TOKYO — Former Chicago Bulls basketball star Dennis Rodman arrived in North Korea on Tuesday and hopes to meet leader Kim Jong Un, at a time when President Trump is said to be trying to set up a secret channel to North Korea.

Rodman’s trip has sparked speculation that he may be traveling to free American citizens being held by North Korea, perhaps as a first and important step toward lessening tensions between Washington and Pyongyang.

Before Rodman arrived in Pyongyang, North Korea arranged with U.S. authorities to free one of the four Americans it was holding: Otto Warmbier, 22, a University of Virginia student who was held for 17 months for trying to steal a propaganda poster as a souvenir. He was flown out of the country Tuesday in a U.S. medical evacuation plane. The North Koreans said he contracted botulism and fell into a coma after receiving a sleeping pill following his March 2016 trial, his family said.

Trump, who had Rodman on his “Celebrity Apprentice” show for two seasons, recently called Kim a “smart cookie” and said he would be “honored” to meet him. Rodman has met Kim on previous trips to North Korea, serenading him from the basketball court and even holding his baby daughter.

That means Rodman is Trump and Kim’s only mutual acquaintance.

Multiple people involved in unofficial talks with North Korea say the Trump administration has been making overtures toward the Kim regime, including efforts to set up a secret back channel to the North Korean leader using “an associate of Trump’s” rather than the usual lineup of North Korea experts and former officials who talk to Pyongyang’s representatives.

It is not clear whether the Rodman trip is part of that effort, and the former basketball player known as “The Worm” declined to answer reporters’ questions when he arrived in Pyongyang on his fifth visit to the country.

“I will discuss my mission upon my return to the U.S.A,” he told reporters earlier at Beijing airport. He said he hoped to do something “pretty positive” in North Korea but poured cold water on the suggestion he might be able to secure the release of the American detainees.

Asked if Trump knew about his trip, Rodman said: “I’m pretty sure he’s happy at the fact I’m over here trying to accomplish something we both need.”

The NBA hall of famer, who is 56, discussed his trips to North Korea with Trump before the businessman was elected president, according to associates of Rodman.

Rodman endorsed Trump in 2015, tweeting that Trump “has been a great friend for many years. We don’t need another politician, we need a businessman like Mr. Trump! Trump 2016.” Trump responded: “Thank you DennisRodman. It’s time to MakeAmericaGreatAgain! I hope you are doing well!”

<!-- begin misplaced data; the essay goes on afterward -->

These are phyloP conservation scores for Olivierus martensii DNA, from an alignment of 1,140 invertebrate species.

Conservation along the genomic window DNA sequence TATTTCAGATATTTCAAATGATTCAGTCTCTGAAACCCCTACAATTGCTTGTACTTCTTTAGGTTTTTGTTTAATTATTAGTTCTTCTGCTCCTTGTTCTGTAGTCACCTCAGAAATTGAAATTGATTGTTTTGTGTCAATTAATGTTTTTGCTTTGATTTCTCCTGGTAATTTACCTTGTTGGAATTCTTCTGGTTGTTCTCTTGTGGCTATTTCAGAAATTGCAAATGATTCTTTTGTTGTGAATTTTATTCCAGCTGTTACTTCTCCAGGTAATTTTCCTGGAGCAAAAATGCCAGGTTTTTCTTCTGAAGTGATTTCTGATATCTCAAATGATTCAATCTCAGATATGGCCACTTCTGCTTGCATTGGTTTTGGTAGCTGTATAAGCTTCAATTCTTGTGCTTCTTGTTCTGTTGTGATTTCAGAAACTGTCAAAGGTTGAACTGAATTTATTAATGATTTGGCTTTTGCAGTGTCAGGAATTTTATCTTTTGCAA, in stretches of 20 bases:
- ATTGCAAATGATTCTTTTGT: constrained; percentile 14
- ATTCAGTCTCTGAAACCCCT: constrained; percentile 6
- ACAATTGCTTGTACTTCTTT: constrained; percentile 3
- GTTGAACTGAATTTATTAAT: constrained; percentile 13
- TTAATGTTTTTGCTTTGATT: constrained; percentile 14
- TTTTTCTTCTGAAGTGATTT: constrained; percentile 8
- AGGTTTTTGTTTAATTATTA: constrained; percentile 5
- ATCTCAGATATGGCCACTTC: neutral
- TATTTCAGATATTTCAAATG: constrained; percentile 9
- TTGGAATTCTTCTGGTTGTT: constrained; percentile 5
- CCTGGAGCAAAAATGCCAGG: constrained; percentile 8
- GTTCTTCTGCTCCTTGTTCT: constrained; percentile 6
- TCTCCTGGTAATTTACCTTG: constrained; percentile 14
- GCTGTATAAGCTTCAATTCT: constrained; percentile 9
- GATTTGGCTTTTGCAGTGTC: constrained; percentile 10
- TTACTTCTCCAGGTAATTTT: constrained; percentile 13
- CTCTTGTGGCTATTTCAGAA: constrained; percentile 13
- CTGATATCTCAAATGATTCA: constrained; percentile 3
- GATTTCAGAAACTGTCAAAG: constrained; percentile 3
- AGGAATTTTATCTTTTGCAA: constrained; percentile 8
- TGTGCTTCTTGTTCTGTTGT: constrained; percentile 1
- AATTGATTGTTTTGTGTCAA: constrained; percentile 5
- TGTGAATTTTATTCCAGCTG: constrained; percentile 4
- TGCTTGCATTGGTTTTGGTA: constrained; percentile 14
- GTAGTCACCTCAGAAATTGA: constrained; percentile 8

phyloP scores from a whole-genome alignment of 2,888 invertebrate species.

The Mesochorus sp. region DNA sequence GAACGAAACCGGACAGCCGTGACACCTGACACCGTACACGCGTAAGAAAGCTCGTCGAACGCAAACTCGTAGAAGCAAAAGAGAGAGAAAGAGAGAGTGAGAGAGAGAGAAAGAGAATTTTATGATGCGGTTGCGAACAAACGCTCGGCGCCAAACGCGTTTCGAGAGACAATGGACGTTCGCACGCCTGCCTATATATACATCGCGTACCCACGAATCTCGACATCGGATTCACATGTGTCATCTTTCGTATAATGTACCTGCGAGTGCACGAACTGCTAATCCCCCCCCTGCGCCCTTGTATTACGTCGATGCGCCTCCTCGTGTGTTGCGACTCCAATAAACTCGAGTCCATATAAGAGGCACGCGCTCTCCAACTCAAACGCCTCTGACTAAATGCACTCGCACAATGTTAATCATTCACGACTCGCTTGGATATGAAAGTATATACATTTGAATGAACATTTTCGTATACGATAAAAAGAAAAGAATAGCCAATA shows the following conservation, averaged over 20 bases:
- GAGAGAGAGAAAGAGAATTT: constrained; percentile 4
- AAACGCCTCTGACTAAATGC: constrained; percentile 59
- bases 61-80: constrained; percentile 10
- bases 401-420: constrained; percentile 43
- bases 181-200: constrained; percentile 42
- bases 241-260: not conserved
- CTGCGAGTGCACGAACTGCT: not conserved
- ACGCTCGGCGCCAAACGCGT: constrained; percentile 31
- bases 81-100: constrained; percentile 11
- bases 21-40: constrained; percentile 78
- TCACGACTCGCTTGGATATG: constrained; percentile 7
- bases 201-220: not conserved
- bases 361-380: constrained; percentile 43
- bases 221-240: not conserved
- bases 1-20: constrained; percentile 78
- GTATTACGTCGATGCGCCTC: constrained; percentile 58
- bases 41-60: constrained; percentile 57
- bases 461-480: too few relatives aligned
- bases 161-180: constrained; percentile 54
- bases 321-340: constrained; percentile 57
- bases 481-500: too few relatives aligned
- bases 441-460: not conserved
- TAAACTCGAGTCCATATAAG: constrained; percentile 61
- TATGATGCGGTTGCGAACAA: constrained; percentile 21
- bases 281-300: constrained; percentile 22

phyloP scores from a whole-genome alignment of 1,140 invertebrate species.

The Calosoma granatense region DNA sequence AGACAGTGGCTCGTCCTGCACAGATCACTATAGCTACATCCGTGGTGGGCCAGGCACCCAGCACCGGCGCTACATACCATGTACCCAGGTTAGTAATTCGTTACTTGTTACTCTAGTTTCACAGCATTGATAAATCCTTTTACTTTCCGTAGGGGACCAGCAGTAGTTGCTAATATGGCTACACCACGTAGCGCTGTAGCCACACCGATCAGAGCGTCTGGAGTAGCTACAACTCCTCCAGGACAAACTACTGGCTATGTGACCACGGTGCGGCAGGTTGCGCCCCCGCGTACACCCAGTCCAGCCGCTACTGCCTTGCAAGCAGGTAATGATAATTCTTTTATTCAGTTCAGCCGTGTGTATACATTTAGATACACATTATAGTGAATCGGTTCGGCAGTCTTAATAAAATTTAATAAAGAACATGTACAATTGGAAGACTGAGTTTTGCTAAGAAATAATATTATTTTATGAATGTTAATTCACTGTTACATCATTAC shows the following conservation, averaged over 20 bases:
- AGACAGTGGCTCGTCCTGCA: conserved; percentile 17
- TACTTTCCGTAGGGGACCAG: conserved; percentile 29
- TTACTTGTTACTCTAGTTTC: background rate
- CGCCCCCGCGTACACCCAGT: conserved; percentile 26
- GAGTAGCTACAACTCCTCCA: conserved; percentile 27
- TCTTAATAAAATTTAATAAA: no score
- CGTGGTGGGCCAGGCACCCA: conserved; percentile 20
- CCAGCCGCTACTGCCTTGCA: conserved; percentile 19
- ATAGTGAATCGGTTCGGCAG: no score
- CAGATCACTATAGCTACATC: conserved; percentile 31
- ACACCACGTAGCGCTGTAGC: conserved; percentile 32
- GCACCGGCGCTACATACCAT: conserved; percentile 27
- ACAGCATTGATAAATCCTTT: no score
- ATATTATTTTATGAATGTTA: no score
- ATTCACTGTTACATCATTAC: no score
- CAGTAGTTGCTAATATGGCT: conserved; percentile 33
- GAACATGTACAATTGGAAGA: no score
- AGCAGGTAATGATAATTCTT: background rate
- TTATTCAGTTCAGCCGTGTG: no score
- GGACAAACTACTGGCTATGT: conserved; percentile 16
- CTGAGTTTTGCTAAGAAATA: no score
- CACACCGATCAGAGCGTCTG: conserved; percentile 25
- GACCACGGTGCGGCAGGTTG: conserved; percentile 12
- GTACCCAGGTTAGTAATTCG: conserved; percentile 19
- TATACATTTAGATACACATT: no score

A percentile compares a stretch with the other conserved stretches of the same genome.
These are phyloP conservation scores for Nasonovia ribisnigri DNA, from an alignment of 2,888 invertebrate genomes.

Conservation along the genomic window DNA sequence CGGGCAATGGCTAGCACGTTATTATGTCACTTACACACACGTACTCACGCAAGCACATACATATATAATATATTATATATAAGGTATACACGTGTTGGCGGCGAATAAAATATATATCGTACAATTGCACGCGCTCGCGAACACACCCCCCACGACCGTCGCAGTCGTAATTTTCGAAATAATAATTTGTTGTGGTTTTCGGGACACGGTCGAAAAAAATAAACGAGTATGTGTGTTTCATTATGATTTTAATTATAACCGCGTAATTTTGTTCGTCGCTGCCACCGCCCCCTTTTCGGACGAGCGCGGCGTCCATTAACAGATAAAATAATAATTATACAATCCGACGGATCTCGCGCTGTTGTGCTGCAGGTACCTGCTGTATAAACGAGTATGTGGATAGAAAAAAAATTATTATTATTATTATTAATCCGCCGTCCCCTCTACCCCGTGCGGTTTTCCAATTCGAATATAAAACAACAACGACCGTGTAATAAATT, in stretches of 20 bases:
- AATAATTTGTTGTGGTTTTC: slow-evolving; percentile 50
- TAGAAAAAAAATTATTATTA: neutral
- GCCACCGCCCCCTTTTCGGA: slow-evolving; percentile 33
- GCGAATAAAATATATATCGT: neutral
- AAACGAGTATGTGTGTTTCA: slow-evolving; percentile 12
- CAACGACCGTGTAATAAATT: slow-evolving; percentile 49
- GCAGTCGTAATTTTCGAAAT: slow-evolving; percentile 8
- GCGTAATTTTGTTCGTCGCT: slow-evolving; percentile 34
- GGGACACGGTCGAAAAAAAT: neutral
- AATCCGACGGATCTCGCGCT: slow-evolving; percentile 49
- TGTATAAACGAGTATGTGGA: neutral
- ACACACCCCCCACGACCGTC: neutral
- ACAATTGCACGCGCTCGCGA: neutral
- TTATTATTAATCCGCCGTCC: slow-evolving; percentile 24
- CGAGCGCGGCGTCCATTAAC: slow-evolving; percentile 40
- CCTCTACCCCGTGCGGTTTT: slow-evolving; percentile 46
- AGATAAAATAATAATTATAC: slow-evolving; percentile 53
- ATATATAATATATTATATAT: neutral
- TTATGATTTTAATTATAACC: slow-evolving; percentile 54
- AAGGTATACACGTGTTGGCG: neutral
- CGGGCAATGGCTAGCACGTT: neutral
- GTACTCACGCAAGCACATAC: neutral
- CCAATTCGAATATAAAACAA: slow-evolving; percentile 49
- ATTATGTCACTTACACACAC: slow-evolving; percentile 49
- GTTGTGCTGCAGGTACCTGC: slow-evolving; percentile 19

Rodman has called Kim a “friend for life.”

In a surreal scene, the basketball player and his agent, Chris Volo, were photographed in Beijing wearing T-shirts bearing the logo for “PotCoin,” which markets itself as “banking for the marijuana industry.” PotCoin tweeted a photo of the pair, with the words “stay tuned.”

Rodman was traveling with Volo and Columbia University geneticist Joe Terwilliger, who has accompanied Rodman on previous trips.

The State Department declined to comment on Rodman’s trip, but administration officials have told other media outlets that the athlete was traveling in a private capacity.

Still, the trip fueled speculation that something more was underway.

“One thing we know is that Trump is transactional,” said one person who works on North Korea issues, speaking on condition of anonymity due to the sensitivity of the discussions. “He’s not a member of the Foreign Service – his focus is on getting things done.”

Daniel Pinkston, a North Korea analyst who advised Rodman after an earlier trip, said the former basketball star had a “long-standing invitation” to return to North Korea.

“I heard that the North Korean Foreign Ministry had a desire for a visit by him to reduce tensions with the United States. They’ve been looking at ways to do that,” Pinkston said.

Rodman has now been to North Korea five times, but he has come under heavy criticism for appearing to appease a man who leads a regime that is vowing a nuclear strike on the United States.